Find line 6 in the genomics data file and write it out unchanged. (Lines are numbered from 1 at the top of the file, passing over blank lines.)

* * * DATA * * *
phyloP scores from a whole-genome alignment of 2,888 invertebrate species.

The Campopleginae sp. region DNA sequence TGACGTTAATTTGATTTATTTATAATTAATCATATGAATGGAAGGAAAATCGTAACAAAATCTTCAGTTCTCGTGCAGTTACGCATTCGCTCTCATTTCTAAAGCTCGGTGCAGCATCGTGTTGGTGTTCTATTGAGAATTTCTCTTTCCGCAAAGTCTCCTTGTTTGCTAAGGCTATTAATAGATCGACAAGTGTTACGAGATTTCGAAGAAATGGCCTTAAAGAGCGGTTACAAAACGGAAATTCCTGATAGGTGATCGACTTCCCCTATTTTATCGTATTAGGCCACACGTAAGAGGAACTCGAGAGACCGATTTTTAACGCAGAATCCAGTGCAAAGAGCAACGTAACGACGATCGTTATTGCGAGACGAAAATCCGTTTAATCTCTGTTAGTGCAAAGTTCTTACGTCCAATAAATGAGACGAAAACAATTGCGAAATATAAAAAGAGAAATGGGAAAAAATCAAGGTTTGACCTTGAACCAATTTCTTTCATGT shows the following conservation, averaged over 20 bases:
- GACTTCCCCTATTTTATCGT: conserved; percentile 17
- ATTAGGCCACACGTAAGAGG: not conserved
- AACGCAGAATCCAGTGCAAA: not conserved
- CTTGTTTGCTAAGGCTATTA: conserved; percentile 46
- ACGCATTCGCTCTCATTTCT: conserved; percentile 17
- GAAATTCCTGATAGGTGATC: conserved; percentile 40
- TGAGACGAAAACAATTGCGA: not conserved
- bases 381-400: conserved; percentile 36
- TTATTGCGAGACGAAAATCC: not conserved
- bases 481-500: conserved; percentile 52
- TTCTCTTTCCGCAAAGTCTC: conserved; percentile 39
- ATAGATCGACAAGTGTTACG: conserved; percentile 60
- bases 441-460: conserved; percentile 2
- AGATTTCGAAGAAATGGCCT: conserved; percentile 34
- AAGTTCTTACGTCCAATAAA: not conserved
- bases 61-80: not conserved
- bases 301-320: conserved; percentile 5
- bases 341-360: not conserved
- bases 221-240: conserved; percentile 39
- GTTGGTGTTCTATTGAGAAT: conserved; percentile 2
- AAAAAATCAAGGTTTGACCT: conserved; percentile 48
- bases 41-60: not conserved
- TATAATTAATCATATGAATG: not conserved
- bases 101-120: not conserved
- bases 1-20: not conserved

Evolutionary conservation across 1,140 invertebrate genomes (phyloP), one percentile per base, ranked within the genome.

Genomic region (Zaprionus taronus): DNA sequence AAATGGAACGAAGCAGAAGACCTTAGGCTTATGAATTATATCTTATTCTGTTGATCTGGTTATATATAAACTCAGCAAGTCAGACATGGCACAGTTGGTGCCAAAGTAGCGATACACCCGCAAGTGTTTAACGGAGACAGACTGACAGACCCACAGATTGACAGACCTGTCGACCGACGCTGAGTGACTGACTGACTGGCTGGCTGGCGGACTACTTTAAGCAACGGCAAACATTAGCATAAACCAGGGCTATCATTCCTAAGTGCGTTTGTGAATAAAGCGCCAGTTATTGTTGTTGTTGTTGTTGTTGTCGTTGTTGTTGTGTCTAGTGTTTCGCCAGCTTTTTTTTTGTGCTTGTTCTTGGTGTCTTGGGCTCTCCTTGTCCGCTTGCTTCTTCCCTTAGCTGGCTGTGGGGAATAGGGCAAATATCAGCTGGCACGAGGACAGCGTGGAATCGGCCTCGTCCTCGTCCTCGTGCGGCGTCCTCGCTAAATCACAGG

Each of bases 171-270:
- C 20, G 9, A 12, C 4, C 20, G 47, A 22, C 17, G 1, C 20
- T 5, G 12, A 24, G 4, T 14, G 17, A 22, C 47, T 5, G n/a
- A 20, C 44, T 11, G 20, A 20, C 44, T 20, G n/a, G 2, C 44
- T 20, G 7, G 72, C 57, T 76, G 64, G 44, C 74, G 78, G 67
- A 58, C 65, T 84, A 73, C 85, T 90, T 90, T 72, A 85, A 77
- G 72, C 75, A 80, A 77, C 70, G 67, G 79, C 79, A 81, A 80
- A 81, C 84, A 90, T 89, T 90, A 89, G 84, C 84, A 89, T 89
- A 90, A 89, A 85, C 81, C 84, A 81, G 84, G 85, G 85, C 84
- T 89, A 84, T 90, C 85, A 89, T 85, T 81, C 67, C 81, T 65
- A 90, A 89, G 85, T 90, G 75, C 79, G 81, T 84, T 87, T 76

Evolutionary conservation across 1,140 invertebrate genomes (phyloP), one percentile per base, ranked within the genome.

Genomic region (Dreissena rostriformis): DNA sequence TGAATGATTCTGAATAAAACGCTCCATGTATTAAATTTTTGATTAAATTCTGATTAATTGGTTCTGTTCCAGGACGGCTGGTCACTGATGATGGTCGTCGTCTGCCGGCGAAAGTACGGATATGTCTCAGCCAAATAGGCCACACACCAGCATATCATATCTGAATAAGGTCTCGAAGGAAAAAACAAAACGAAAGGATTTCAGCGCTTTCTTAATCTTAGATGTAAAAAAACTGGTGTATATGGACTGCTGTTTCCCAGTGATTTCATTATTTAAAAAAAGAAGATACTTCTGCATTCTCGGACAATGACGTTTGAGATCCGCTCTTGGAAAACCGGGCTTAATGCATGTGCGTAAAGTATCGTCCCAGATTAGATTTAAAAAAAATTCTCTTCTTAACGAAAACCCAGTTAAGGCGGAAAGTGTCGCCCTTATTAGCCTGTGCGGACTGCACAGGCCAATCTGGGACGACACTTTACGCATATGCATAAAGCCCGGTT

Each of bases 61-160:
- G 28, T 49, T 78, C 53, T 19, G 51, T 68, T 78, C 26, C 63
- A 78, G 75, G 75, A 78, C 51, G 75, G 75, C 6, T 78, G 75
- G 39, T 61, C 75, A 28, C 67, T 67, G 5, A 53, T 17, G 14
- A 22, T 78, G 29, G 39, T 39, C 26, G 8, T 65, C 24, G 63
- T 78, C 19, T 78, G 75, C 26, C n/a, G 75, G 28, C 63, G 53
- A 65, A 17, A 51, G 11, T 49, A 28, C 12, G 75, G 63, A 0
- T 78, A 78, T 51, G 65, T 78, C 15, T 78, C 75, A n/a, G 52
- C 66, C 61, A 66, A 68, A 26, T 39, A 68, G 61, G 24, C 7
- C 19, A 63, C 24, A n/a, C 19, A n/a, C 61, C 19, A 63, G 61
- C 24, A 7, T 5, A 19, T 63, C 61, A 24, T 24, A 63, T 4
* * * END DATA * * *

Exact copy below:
- CTTGTTTGCTAAGGCTATTA: conserved; percentile 46